Cancer: Scientists find ‘microbial link’ between one popular diet and the deadly disease

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There is proof that a healthy diet is a major determinant in the survival and prevention of cancer. This is particularly true of colon cancer, which is often caused by poor diet. According to a new study, one dietary pattern may lead to colon cancer by altering bacteria in the gut.

The new study suggests intestinal microbiota may be at the heart of the association between the Western diet and colon cancer.

The findings reinforce previous research linking a Western-style diet – rich in processed meat, sugar, refined grains and carbohydrates – to the disease.

The corresponding author of the study, Shuji Ogino, said: “These findings support our hypothesis that Western-style diets increase colorectal cancer risk through its effects on pks E.coli.

“This is the first study to link the Western diet with specific pathogenic bacteria in cancer. Our next question is which component of western-style diet and lifestyle relates to colorectal cancer containing this bacterial species.”

The team of researchers from Brigham and Women’s Hospital drew the conclusion from an analysis of data from more than 134,000 participants.

Dietary patterns were analysed alongside DNA from E.coli strains found in more than 1,000 colorectal tumours.

The focus of the study was on identifying bacterial strains carrying the distinct enzyme known as polyketide synthase (pks).

This enzyme has previously been shown to cause mutations in human cells, which is a key characteristic of cancer.

The team found that the Western diet was associated with colorectal tumours containing high amounts of pks+E.coli, but not tumours containing little to no amount of pks+E.coli.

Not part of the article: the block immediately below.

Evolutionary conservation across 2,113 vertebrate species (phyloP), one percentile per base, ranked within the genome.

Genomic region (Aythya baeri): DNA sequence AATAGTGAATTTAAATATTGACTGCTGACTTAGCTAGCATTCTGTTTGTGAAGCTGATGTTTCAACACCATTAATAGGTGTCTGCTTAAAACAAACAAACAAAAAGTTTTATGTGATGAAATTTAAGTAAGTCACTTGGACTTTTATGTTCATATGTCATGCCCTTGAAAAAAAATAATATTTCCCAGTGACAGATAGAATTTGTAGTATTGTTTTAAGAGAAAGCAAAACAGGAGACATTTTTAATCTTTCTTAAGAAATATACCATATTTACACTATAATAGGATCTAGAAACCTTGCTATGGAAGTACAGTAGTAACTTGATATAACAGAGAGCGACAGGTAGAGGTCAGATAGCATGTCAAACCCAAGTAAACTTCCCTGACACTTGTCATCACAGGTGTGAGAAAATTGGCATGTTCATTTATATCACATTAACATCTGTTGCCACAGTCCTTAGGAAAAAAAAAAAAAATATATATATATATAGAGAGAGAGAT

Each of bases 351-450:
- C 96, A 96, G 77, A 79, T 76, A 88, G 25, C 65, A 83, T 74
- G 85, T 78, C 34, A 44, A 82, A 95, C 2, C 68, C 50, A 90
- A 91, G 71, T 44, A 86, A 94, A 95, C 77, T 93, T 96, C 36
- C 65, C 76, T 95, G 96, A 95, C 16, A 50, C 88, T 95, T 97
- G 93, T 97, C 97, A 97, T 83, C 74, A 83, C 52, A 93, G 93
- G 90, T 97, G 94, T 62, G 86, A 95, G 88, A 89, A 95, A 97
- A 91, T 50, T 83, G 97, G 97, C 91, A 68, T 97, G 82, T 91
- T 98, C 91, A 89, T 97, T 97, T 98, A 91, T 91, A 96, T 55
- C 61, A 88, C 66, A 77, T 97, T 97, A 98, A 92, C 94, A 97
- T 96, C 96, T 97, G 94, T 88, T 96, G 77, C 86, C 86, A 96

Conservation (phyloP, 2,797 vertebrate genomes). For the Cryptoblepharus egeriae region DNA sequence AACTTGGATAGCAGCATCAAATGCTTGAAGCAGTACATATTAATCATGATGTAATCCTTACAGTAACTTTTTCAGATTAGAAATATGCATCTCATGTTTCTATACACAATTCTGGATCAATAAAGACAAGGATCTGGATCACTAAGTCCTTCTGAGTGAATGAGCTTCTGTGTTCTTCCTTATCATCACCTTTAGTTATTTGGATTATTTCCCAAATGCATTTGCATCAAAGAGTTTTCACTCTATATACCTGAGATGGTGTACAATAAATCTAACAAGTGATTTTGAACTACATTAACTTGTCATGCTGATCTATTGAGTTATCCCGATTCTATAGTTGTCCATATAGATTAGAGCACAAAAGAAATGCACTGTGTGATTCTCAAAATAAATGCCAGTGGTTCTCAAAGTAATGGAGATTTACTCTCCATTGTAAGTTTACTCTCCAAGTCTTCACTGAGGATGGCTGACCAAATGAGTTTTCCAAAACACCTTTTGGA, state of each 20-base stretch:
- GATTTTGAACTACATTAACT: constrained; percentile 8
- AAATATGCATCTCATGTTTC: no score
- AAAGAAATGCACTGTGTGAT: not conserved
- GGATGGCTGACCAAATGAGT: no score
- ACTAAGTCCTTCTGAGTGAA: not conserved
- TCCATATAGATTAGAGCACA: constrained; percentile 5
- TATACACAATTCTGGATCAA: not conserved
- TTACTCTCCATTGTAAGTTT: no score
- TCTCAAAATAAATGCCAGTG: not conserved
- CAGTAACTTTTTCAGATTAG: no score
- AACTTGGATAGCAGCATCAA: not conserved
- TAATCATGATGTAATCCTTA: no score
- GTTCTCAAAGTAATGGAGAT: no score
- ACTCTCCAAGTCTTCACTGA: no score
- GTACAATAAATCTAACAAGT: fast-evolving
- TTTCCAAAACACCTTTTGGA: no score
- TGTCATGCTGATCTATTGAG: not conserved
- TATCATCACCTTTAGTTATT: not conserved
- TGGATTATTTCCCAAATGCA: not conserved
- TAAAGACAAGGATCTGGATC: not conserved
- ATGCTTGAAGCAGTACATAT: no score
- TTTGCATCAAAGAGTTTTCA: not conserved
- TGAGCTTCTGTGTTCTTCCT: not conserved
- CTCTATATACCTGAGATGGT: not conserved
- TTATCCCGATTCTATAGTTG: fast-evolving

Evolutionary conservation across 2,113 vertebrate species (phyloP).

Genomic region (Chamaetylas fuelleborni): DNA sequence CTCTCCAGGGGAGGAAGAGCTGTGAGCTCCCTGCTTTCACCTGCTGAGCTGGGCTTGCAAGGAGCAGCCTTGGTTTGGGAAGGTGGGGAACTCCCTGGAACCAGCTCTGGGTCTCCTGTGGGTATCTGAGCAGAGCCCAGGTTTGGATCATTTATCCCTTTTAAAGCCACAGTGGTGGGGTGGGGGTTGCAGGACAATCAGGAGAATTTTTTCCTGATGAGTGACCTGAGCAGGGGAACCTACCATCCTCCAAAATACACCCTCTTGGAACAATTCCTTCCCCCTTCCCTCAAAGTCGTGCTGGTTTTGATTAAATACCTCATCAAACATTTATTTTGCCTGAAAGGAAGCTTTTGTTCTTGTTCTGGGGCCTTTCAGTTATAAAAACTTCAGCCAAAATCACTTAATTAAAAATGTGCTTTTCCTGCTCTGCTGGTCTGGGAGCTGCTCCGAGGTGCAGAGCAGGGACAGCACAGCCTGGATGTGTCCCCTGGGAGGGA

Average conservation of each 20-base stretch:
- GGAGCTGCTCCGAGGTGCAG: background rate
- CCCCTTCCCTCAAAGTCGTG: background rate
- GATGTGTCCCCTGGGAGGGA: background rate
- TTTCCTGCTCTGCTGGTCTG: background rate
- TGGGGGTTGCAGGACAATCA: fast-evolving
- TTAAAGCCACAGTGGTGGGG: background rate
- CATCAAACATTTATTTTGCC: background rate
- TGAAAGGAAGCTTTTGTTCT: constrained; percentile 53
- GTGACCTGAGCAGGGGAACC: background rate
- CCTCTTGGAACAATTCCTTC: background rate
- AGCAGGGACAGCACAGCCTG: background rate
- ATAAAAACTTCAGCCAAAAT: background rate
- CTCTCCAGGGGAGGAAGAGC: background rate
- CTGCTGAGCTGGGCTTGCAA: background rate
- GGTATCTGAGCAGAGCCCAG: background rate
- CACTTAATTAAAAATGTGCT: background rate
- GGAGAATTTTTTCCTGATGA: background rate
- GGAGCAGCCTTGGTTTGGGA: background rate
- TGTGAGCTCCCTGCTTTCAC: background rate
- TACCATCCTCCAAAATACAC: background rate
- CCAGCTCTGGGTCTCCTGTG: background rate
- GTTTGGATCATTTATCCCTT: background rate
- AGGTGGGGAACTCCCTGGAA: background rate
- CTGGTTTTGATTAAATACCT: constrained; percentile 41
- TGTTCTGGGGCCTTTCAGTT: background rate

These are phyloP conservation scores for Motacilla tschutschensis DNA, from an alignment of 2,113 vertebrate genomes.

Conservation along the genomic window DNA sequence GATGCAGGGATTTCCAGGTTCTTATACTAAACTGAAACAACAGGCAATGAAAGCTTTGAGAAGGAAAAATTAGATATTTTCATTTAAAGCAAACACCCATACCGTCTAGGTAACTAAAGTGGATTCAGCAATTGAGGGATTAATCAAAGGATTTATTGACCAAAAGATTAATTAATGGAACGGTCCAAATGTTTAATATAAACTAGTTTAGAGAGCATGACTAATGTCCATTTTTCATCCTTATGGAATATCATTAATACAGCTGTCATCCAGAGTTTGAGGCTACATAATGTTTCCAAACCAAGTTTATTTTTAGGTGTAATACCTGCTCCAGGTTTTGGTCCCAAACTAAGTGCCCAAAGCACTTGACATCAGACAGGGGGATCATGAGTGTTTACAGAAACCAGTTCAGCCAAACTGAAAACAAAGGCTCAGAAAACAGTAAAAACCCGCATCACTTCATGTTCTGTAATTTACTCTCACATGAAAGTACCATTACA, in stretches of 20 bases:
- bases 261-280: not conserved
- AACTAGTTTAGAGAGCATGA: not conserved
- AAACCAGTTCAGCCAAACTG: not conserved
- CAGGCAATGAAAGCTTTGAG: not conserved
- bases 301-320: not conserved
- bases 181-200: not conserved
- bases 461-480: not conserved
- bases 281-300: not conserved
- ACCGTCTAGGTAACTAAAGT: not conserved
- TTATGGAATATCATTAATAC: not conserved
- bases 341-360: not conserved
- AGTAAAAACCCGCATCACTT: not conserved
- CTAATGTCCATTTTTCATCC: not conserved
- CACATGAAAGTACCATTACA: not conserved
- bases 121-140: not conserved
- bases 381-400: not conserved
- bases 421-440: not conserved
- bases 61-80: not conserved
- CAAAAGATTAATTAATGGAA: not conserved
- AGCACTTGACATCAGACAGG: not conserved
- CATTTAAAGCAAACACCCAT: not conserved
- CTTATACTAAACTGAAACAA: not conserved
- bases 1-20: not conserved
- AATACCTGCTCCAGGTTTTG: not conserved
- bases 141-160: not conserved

The American Cancer Society explains: “Diets that include lots of vegetables, fruits, and whole grains have been linked with a decreased risk of colon or rectal cancer.

“Also, eat less red meat (beef, pork, or lamb) and processed meats (hot dogs and some luncheon meats), which have been linked with an increased risk of colorectal cancer.”

Scientists have offered various explanations for the relationship between processed meat and cancer.

One blames heterocyclic amines (HCAs) – a byproduct of meat released during exposure to high heat.

Harvard Health adds: “HCAs may play a role, but since high levels can also be present in cooked chicken, they are unlikely to be the whole explanation.”

Another potential culprit implicated in the case of processed meats is preservatives, particularly nitrates.

These preservatives, which are converted to carcinogenic nitrosamines during digestion, aren’t present in fresh meat, however.

A more prudent dietary approach may involve higher consumption of vegetables, fruits, fish, legumes and whole grains.

Colorectal cancer, also known as colon cancer, is often referred to as hidden cancer because it rarely produces symptoms in the initial stages.

The disease affects men equally, usually after the age of 50.

It arises when damaged cells acquire the ability to proliferate quickly, a process which has several known triggers.

The most effective way to diagnose the disease is with a colonoscopy – a procedure that involves the insertion of a thin flexible tube with a camera on the end through the anus and up through the colon.

The camera will help doctors identify any polyps, which will be removed during the procedure and sent to a laboratory for testing.

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